The resort is pretty isolated and not near any colleges or universities as far as I can tell.  Plus the person was attending a very expensive conference (their lanyard was the same type as the one my spouse wore).

No one else got on the elevator, as we were only going one floor down and it was just the two of us waiting for the elevator.

It was just odd.  I decided that the best way to handle it was to pretend it wasn't happening. :)

I know how I would react. Terrified! :o

Hmmmmm

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Re: An Adult Should Really Know This - Silly Things You've Had to Tell People
« Reply #6054 on: April 03, 2018, 09:52:21 AM »
There is some "social experiment" thing where someone will go into an elevator and stand facing the back just to see how the other people in the elevator react.  I think it's supposed to be testing social conformity/peoples' reactions to nonconformity or something.  Does anyone say anything about it, do other people who get on start facing the back also because this person did, do people seem uncomfortable, etc.  Is the hotel near a college/university?  Maybe someone was doing this as part of a psychology class project?

The resort is pretty isolated and not near any colleges or universities as far as I can tell.  Plus the person was attending a very expensive conference (their lanyard was the same type as the one my spouse wore).

No one else got on the elevator, as we were only going one floor down and it was just the two of us waiting for the elevator.

It was just odd.  I decided that the best way to handle it was to pretend it wasn't happening. :)

Are you sure he wasn't using his cell phone? I can imagine someone reading something confidential on their cell and having the habit of turning their back to others. But he could just be someone with social anxiety issues or could be claustrophobic and elevators set him off.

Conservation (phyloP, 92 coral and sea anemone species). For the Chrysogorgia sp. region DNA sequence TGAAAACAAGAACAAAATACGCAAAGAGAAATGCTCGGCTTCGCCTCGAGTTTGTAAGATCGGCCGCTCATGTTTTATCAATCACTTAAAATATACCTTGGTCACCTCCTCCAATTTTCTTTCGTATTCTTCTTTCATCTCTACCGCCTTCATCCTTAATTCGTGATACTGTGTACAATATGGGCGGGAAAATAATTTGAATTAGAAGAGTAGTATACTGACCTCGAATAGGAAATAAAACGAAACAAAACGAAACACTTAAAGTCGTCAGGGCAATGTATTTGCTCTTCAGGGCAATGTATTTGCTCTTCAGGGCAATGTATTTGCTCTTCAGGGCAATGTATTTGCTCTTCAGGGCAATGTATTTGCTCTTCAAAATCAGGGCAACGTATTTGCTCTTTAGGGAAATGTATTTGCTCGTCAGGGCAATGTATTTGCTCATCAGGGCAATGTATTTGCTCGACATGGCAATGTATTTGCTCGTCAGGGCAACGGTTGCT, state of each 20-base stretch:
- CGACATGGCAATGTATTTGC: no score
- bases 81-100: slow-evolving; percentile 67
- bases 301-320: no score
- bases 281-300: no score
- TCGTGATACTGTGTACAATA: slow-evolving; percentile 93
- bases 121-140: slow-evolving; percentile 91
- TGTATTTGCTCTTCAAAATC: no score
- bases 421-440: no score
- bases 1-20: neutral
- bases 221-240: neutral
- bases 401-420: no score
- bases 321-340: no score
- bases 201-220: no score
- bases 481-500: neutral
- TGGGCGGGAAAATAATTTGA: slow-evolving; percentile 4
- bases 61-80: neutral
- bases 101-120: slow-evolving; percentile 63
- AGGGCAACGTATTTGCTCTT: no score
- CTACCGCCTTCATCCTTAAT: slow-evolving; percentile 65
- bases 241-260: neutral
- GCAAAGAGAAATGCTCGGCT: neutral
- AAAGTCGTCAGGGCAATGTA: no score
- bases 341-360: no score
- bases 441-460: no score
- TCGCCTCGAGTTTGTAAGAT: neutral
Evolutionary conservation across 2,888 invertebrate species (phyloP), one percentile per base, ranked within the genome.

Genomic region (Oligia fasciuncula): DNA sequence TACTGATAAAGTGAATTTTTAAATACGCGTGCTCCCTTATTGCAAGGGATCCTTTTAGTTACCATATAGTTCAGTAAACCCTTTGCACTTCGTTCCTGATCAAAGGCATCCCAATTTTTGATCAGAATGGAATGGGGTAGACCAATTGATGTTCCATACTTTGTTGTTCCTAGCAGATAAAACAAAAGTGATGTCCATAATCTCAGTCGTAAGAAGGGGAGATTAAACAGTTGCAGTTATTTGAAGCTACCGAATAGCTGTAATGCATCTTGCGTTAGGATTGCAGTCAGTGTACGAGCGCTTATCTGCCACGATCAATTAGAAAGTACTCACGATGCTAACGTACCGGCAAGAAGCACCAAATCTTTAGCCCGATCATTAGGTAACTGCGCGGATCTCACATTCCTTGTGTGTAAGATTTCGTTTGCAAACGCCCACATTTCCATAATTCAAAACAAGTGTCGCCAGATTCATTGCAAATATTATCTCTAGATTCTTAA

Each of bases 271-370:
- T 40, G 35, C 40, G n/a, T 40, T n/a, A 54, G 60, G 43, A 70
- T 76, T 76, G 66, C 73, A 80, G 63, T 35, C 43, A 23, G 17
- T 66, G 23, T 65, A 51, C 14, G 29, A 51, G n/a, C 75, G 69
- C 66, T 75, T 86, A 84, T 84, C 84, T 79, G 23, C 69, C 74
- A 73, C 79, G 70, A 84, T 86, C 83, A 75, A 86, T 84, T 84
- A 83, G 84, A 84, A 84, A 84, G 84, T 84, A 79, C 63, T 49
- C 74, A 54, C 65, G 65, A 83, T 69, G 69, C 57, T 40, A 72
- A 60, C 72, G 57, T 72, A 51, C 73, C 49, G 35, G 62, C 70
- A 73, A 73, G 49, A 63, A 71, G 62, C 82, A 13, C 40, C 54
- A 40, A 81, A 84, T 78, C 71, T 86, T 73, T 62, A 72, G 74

Girlie

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Re: An Adult Should Really Know This - Silly Things You've Had to Tell People
« Reply #6055 on: April 03, 2018, 02:42:05 PM »
When I worked in a grocery store, there was a gentleman who was a regular customer who was - we guessed - autistic. He would come into the store and stand with his back to the registers for a long time, until someone was available to go and help him do his shopping.

I don't know why, but this story reminds me of him. Perhaps this person also had social or other issues that makes them feel more comfortable turning their backs to other people.

Sirius

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Re: An Adult Should Really Know This - Silly Things You've Had to Tell People
« Reply #6056 on: April 03, 2018, 04:28:15 PM »
Maybe this person was terrified of elevators but had some reason not to take the stairs?  Really, the only time I've seen people standing that way were prisoners in elevators when I was on jury duty. 

Figgie

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Re: An Adult Should Really Know This - Silly Things You've Had to Tell People
« Reply #6057 on: April 03, 2018, 06:26:16 PM »
  Are you sure he wasn't using his cell phone? I can imagine someone reading something confidential on their cell and having the habit of turning their back to others. But he could just be someone with social anxiety issues or could be claustrophobic and elevators set him off.